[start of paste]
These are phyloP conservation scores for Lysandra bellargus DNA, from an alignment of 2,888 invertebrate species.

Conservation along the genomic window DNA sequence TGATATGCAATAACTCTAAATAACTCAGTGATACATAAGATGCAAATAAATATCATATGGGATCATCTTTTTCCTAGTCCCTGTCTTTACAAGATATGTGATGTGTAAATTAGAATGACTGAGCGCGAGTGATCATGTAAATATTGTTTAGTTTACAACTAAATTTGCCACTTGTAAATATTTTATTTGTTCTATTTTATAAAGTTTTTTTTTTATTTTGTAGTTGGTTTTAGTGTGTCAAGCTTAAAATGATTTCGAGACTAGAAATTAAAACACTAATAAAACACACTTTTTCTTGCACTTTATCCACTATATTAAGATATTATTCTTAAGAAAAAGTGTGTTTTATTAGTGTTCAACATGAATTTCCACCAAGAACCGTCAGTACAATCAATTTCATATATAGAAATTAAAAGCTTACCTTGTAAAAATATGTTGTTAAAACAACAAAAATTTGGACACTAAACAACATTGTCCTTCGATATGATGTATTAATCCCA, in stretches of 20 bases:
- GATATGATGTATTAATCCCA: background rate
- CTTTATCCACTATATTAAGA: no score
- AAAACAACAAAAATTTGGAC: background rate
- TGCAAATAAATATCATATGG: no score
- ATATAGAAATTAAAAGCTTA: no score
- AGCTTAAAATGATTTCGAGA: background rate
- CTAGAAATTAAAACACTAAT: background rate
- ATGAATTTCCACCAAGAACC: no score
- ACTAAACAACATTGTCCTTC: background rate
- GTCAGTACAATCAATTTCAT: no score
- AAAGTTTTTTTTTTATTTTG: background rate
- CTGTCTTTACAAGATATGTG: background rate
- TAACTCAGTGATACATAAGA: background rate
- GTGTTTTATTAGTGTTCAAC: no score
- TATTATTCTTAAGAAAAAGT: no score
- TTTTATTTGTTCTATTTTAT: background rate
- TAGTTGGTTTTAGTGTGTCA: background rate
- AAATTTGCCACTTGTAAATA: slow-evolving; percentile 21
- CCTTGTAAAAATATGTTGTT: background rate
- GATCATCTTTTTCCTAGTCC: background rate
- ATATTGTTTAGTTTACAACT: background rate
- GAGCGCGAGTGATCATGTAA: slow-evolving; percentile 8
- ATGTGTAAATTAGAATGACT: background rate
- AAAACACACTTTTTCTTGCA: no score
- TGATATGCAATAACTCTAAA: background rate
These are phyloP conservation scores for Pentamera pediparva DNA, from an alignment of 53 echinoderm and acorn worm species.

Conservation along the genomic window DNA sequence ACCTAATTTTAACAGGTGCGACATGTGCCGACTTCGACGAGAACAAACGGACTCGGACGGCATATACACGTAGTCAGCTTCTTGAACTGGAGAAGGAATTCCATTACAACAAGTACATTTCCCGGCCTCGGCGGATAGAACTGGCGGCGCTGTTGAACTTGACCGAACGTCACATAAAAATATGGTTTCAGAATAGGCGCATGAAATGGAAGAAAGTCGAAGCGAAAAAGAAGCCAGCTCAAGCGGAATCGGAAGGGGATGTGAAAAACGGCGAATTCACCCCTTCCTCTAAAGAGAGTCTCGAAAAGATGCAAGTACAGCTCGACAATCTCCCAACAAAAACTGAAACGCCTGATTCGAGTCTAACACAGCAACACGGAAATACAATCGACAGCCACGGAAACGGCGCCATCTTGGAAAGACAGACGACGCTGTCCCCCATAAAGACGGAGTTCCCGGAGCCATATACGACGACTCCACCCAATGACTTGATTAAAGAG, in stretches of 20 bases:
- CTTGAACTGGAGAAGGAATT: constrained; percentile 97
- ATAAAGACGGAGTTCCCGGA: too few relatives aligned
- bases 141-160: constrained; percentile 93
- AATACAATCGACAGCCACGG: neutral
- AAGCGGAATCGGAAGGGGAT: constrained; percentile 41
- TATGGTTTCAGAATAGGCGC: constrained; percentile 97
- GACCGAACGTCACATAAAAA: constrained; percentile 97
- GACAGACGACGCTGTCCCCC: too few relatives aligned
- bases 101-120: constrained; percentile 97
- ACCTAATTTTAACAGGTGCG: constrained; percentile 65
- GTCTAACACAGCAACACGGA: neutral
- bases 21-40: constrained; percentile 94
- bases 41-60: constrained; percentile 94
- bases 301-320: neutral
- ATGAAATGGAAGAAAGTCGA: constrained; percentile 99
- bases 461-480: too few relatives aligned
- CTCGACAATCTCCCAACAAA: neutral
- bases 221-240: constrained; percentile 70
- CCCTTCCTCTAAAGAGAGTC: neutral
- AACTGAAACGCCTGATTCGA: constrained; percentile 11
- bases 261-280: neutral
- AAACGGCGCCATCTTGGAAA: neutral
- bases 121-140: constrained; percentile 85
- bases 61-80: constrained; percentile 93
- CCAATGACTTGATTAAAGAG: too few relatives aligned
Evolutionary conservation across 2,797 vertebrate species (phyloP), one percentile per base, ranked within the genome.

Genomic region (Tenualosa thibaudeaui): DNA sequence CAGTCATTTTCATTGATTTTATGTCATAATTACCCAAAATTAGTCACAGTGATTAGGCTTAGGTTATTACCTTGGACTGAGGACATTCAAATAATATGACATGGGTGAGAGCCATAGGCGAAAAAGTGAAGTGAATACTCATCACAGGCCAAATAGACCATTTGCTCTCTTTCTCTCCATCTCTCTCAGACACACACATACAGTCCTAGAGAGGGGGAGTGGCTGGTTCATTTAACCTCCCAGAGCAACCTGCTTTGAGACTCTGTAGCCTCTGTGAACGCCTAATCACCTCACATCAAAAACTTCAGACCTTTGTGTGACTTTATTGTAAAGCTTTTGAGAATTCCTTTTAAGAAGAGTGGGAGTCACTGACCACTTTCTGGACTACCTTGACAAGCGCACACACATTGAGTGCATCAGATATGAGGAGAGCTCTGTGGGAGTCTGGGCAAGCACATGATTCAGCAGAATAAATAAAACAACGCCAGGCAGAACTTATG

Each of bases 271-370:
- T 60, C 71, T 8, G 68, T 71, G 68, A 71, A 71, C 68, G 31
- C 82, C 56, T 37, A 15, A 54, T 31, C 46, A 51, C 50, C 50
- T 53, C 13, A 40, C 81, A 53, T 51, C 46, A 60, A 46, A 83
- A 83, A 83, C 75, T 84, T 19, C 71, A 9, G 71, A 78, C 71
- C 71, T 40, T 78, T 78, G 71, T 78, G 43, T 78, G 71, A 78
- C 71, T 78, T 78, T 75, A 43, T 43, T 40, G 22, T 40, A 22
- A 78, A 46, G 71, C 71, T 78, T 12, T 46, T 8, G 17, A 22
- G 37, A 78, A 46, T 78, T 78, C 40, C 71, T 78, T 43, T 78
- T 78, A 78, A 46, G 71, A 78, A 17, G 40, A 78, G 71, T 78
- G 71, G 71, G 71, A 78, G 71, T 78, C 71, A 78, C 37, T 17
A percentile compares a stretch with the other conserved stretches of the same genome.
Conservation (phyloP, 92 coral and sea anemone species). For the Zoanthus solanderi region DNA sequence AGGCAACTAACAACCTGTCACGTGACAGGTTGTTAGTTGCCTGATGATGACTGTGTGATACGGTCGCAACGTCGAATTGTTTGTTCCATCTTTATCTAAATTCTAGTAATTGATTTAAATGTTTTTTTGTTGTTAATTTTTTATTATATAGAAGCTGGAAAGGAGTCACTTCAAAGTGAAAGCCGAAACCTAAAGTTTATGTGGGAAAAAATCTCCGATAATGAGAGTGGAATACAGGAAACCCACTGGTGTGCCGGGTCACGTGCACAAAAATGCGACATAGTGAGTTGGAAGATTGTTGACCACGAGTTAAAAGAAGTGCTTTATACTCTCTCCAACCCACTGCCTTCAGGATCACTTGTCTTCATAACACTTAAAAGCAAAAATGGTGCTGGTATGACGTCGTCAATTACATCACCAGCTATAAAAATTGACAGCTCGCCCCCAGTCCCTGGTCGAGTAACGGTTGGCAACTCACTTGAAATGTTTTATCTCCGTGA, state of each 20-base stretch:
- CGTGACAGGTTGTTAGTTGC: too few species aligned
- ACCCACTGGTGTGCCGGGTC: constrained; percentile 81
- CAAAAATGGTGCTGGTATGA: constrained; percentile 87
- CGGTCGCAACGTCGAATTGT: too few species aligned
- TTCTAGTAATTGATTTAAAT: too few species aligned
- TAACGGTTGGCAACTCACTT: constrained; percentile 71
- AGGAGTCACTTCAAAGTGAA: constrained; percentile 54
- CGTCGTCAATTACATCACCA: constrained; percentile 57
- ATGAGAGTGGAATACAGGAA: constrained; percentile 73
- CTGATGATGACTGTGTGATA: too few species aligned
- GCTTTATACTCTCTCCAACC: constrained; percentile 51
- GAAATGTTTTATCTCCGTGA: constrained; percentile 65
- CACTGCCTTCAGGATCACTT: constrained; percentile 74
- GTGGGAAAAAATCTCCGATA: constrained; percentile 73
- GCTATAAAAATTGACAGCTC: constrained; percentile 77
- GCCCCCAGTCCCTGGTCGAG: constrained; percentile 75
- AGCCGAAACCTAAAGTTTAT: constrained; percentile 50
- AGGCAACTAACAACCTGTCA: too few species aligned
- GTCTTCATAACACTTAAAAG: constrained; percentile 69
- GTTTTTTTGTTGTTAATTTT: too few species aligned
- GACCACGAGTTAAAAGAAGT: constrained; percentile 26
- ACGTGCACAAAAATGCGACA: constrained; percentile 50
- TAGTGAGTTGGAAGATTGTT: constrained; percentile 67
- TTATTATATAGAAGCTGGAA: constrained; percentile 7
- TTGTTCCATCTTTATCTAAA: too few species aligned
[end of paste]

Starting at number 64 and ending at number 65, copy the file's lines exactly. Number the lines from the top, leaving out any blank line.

- A 78, A 46, G 71, C 71, T 78, T 12, T 46, T 8, G 17, A 22
- G 37, A 78, A 46, T 78, T 78, C 40, C 71, T 78, T 43, T 78